Using slope breaklines as useful indicators of the spatial limits of gap features, the refinement of numerical algorithms for finding breaklines from high-resolution terrain models will increase the speed and accuracy of gap identification. Slope breakline information may then be processed and organized into individual linear gap features as geo-located objects in a GIS, whose extent would be constrained by the input of geometric parameters. In spite of the difficulty of discovering breaklines using a discrete sampling scheme, current and future LiDAR sensors may provide adequate resolution for characterizing micro-terrain anomalies from an elevation model.

Future work may include development and testing of effective breakline-finding algorithms, including the determination of algorithm constraints and thresholds under field conditions. Experiments with bare-earth LiDAR elevation models to reduce the creation of erroneous breaklines resulting from neighboring pulse returns from tree canopies and adjacent terrain will also be completed.

Additional work is possible in the investigation of elevation models derived from Interferometric Synthetic Aperture Radar (IFSAR) over the same site for comparative analysis with the LiDAR data in modeling micro-terrain discontinuities. In addition to modeling mobility barriers, such efforts would complement studies of various features such as the geomorphic distribution of fault scarps. To date, the results from such a preliminary study indicate that high-resolution elevation models show strong potential for the extraction of specialized slope/terrain products, with the promise of more efficient capture of these features by semi-automated and automated means. Complex solutions for the interoperable issues have been tested as well as artificial intelligence GIS data mining engines with LiDAR data. These results will allow for future solutions to be generated at a higher degree of accuracy. Users of LiDAR should not lose sight of the fact that the technology is one of the sources of highly accurate data and not the solution itself.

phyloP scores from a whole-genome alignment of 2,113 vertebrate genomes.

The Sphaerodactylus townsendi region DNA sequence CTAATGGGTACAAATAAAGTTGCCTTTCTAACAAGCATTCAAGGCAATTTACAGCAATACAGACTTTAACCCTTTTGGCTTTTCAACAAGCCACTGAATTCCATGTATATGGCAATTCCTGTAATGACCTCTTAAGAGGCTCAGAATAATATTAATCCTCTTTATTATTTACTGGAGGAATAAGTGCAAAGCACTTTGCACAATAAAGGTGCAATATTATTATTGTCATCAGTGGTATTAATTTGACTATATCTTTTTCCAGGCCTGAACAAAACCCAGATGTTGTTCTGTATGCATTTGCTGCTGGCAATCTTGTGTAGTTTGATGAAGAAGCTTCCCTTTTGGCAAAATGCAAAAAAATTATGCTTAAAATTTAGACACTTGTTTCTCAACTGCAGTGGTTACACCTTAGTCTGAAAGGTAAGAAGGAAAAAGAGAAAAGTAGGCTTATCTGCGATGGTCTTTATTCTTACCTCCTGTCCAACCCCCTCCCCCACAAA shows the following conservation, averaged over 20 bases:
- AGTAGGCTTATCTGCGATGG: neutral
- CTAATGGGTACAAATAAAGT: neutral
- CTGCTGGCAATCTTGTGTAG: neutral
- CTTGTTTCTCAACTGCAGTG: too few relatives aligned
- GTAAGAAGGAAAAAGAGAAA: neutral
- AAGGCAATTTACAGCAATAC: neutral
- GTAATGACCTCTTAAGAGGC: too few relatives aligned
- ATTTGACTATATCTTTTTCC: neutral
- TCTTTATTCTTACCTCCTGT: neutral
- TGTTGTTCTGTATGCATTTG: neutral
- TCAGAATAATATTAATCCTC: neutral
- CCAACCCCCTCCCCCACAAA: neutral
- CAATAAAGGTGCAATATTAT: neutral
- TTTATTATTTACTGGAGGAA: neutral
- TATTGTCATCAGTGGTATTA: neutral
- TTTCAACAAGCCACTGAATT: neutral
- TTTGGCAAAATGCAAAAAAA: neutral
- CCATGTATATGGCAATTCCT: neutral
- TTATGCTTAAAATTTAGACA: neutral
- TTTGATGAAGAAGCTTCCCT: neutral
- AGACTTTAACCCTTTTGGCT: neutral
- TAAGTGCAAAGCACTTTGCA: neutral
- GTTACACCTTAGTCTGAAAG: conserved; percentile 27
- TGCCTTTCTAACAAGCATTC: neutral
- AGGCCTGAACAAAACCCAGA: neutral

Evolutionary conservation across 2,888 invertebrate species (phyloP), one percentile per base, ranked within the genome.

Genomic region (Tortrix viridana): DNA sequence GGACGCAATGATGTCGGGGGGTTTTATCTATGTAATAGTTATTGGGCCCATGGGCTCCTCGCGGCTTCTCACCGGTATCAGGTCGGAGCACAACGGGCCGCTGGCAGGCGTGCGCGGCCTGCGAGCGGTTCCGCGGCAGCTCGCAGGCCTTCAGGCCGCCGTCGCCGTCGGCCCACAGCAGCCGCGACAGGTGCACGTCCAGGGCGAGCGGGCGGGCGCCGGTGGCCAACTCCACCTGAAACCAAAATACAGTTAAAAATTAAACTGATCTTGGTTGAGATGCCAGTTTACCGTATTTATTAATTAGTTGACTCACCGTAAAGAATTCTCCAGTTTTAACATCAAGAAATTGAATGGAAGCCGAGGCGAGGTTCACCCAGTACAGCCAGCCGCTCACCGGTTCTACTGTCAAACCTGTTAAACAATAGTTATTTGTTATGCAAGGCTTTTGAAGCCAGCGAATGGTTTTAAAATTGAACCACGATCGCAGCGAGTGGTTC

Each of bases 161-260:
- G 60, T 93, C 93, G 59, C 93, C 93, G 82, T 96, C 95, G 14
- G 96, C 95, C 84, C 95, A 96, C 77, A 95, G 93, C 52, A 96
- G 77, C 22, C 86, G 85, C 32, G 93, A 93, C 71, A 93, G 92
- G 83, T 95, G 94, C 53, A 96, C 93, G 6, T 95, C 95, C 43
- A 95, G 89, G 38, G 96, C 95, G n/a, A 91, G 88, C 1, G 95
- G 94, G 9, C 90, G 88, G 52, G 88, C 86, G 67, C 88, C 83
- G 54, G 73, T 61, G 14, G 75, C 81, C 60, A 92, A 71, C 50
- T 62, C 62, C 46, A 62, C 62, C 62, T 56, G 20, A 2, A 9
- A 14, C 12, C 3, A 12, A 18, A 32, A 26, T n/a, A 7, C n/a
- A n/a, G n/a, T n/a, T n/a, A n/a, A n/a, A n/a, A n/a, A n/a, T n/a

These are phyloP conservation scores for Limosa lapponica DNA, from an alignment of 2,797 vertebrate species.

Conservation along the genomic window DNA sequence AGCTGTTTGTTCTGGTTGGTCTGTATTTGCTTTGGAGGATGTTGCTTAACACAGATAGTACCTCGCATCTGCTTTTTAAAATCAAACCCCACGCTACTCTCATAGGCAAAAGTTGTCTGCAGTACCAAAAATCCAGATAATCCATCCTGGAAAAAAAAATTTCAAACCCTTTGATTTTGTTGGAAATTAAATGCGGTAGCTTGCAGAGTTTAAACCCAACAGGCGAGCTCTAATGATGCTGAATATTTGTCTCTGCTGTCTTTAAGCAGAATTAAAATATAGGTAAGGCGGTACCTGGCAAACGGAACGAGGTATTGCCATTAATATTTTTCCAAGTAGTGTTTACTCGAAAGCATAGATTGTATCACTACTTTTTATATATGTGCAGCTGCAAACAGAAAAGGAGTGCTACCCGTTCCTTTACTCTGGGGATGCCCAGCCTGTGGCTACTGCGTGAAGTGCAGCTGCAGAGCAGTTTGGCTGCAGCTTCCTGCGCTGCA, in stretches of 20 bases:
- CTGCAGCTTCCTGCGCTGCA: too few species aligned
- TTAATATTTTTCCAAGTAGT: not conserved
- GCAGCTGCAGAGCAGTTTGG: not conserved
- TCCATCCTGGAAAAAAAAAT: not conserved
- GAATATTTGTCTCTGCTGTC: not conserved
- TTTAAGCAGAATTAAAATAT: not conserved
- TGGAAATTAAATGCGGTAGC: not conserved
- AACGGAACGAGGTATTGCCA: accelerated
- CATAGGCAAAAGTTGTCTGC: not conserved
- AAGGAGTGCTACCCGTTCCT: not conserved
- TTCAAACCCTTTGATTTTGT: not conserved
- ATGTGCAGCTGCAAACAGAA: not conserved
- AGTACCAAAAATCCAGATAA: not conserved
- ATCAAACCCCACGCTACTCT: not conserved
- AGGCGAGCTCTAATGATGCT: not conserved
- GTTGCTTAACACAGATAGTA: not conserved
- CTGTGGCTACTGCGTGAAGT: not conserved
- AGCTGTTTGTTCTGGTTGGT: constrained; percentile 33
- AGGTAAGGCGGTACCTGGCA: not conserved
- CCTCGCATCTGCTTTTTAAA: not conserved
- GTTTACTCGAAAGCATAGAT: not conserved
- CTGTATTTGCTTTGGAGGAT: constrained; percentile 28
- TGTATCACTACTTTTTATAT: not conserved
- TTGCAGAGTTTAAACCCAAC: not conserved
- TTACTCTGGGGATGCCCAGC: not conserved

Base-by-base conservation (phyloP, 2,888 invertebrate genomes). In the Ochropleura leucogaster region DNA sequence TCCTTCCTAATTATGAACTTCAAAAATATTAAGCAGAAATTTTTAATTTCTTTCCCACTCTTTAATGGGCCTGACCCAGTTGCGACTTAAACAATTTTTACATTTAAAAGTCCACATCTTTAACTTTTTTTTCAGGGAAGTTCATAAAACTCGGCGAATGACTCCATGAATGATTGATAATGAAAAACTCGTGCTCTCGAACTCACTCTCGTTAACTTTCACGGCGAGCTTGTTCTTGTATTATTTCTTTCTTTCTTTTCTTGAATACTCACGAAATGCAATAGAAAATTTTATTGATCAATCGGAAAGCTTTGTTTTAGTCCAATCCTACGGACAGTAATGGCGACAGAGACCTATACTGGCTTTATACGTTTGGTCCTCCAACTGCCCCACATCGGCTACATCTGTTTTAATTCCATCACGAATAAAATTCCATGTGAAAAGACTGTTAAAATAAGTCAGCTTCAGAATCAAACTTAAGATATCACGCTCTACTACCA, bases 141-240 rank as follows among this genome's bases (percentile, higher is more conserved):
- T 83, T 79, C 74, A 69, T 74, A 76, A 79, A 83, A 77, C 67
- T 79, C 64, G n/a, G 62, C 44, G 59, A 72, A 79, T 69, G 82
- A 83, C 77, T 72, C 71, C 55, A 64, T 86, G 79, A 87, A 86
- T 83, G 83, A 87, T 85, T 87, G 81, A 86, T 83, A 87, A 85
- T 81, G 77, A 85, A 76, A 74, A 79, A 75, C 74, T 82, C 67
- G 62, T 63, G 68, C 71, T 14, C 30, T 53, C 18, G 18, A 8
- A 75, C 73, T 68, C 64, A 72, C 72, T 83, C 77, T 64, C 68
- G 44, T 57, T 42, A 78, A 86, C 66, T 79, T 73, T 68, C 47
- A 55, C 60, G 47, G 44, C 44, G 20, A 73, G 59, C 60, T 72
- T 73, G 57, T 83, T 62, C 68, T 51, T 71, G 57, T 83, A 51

This article is a collection of works done in the field of LiDAR by various individuals and institutes. The author takes no claim in either designing LiDAR or its methodologies. Only the integration of isolated works in the field of LiDAR has been done in this article, keeping in view resource management for instituting awareness towards developing LiDAR concepts. Various proceedings of IEEE and e-zines on remote sensing and GIS, data from various conferences, websites, journals and references from open sources have contributed in the development of this article.